child abuse, physical, sexual, or emotional maltreatment or neglect of children by parents, guardians, or others responsible for a child's welfare. Physical abuse is characterized by physical injury, usually inflicted as a result of a beating or inappropriately harsh discipline. Sexual abuse includes molestation, incest, rape, prostitution, or use of a child for pornographic purposes. Neglect can be physical in nature (abandonment, failure to seek needed health care), educational (failure to see that a child is attending school), or emotional (abuse of a spouse or another child in the child's presence, allowing a child to witness adult substance abuse). Inappropriate punishment, verbal abuse, and scapegoating are also forms of emotional or psychological child abuse. Some authorities consider parental actions abusive if they have negative future consequences, e.g., exposure of a child to violence or harmful substances, extending in some views to the passive inhalation of cigarette smoke (see smoking).
In practice, there are borderline areas where what constitutes child abuse is not clear. For example, the U.S. Supreme Court has ruled (1944) that parents do not have an absolute right to deny life-saving medical treatment to their children, but devout members of the Church of Christ, Scientist, and other churches believe in the healing power of prayer and do not always seek medical help. Most U.S. states, however, permit parents to use religious beliefs as a defense against prosecution for the withholding of medical treatment from their sick children, even in cases where the lack of treatment results in a child's death.
Causes and Effects
There are many interacting causes of child abuse and neglect. Characteristics or circumstances of the abuser, the child, and the family may all contribute. In many cases the abuser was abused as a child. Substance abuse (see drug addiction and drug abuse) has been identified as a key factor in a growing number of cases. In some cases abusers do not have the education and skills needed to raise a child, thus increasing the likelihood of abuse, and providing inadequate parental role models for future generations. Children who are ill, disabled, or otherwise perceived as different are more likely to be the targets of abuse. In the family, marital discord, domestic violence, unemployment and poverty, and social isolation are all factors that can precipitate abuse.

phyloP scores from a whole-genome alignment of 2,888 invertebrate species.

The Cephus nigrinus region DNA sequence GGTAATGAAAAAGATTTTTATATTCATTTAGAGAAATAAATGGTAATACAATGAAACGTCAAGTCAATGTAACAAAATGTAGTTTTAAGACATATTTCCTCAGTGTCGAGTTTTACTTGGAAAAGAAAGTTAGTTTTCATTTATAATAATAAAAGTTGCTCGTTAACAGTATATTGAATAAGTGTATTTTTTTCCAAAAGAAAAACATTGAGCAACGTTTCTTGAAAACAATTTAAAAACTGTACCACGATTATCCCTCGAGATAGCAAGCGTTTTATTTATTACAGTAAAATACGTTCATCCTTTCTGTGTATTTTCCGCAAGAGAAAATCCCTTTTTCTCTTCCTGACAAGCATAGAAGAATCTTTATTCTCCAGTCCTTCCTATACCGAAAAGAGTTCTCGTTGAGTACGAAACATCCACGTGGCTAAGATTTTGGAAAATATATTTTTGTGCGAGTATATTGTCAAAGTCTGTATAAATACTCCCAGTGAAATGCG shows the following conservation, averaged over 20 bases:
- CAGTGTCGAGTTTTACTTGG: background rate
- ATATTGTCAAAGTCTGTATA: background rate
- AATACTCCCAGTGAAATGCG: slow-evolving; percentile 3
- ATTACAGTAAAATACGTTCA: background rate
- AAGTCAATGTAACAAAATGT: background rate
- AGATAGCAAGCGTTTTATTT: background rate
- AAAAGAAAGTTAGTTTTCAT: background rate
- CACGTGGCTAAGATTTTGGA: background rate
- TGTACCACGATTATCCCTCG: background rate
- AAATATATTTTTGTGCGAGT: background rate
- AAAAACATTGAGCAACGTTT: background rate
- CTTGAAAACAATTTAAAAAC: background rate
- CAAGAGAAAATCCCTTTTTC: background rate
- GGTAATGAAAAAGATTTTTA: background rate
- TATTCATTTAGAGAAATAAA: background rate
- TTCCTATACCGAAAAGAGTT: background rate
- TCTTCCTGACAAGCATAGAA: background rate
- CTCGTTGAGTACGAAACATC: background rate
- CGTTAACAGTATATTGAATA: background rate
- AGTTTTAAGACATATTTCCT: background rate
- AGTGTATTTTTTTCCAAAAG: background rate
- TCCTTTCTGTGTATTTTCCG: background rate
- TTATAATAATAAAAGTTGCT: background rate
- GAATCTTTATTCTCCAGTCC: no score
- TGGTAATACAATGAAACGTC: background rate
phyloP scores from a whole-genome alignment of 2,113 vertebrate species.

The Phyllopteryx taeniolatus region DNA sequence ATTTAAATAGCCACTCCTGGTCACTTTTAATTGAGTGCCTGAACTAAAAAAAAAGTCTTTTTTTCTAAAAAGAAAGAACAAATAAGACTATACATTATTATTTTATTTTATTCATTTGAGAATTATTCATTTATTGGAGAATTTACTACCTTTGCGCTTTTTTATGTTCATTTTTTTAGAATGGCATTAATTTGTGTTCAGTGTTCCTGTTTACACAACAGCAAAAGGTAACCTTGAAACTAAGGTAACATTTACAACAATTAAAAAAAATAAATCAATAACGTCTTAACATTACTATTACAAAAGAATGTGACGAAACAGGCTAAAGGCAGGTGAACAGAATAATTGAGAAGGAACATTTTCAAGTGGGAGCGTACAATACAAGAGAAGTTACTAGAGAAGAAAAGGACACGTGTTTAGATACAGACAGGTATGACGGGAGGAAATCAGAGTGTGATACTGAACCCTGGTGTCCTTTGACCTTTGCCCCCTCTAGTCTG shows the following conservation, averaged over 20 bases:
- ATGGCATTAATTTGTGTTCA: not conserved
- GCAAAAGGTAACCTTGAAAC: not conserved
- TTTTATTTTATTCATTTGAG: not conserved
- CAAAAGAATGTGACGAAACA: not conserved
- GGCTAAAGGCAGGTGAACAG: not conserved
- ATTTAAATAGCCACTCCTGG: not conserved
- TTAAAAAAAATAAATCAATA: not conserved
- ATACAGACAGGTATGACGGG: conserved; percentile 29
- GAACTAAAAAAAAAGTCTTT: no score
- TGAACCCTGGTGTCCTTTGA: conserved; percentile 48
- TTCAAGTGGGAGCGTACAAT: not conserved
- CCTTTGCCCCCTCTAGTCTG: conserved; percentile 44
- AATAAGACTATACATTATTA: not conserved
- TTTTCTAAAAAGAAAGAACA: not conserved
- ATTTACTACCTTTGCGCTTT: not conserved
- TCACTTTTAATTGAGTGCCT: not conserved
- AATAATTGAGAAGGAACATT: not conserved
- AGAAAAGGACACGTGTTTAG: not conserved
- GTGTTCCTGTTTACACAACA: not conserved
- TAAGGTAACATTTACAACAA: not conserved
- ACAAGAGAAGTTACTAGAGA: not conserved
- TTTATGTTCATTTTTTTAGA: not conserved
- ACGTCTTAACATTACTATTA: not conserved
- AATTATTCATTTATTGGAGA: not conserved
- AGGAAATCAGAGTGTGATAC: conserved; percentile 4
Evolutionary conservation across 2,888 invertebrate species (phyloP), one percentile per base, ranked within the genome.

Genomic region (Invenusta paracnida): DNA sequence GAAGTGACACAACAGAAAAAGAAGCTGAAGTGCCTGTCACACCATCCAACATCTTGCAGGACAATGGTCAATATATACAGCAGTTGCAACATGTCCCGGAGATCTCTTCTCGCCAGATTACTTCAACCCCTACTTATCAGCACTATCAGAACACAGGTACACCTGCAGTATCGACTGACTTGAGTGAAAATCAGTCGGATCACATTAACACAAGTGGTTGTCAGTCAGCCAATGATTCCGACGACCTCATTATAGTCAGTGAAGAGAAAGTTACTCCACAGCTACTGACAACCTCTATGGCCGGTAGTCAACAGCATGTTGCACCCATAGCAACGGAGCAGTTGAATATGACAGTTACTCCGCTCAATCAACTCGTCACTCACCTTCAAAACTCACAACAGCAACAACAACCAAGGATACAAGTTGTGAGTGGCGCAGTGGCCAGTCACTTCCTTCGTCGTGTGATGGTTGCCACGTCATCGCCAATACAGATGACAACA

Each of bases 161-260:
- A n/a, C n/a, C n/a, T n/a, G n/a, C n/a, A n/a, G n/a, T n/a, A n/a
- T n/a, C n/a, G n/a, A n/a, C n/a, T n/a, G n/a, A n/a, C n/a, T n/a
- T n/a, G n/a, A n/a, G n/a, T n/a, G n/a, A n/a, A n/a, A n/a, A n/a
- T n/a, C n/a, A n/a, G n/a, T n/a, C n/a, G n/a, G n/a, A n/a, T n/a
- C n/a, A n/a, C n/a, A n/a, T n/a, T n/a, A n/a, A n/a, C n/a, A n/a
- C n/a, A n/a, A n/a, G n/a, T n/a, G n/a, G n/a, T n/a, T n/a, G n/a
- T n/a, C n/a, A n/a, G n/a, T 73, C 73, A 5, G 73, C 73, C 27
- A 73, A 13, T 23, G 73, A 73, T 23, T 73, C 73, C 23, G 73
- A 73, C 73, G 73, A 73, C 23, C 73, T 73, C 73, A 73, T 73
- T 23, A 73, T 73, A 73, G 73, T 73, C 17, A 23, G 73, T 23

Patterns of abusive behavior may result in the physical or mental impairment of the child or even death. Small children are especially vulnerable to physical injury such as whiplash or shaken infant syndrome resulting from battery. Abused children are more likely to experience generalized anxiety, depression, truancy, shame and guilt, or suicidal and homicidal thoughts or to engage in criminal activity, promiscuity, and substance abuse.
Intervention in Child Abuse Cases
In the United States, New York became the first state to institute child protection laws (1875) that made abuse against children a crime, and other states soon followed with similar laws. In 1974 the U.S. Congress passed the Child Abuse Prevention and Treatment Act, which encouraged remaining states to pass child protection laws and created the National Center on Child Abuse and Neglect. In addition, all states have their own reporting laws, juvenile and family court laws, and criminal laws.
Cases of child abuse are handled by an multidisciplinary team including medical personnel, law enforcement officers, the schools, social workers, and the courts. School personnel may be the first to notice and report signs of abuse. Child-abuse cases are often coordinated by a community's child protective services unit, which sends case workers to the home for evaluation and offers services to the child and family. Medical professionals may report cases, provide treatment for injured children, provide testimony in court, or help to educate parents. Law enforcement personnel may be involved when cases are reported or when there is a question of a criminal action. The courts provide emergency protective orders or decide whether the child should be removed from the home. Child abuse may be punished by incarceration of the perpetrator or by the denial of custody rights to abusive parents or guardians.
Despite efforts to reduce child abuse in America, more than a million children are physically abused each year; about 2,000 die. Although the magnitude of sexual abuse of children in the United States is unknown, it is considered to be an escalating problem, and one that can result in serious psychological damage among victims. There are no reliable statistics available for emotional abuse and neglect, but these types of child abuse are as potentially damaging to their victims as are various forms of physical abuse. Child abuse extends across racial, ethnic, and socioeconomic lines, but there are consistently more reports concerning children born into poverty. The reporting of child abuse is complicated by the private nature of the crime, the fearfulness of the child, and strong motivation for denial in the abuser.
See J. Goldstein, A. Freud, A. J. Solnit, and S. Goldstein, In the Best Interests of the Child (1986); J. Garbarino, E. Guttmann, and J. W. Seeley, The Psychologically Battered Child (1987); D. E. H. Russell, The Secret Trauma: Incest in the Lives of Girls and Women (1986); R. E. Helfer and R. S. Kempe, The Battered Child (4th ed. 1987); D. J. Besharov, Recognizing Child Abuse: A Guide for the Concerned (1990); publications of the National Clearinghouse on Child Abuse and Neglect.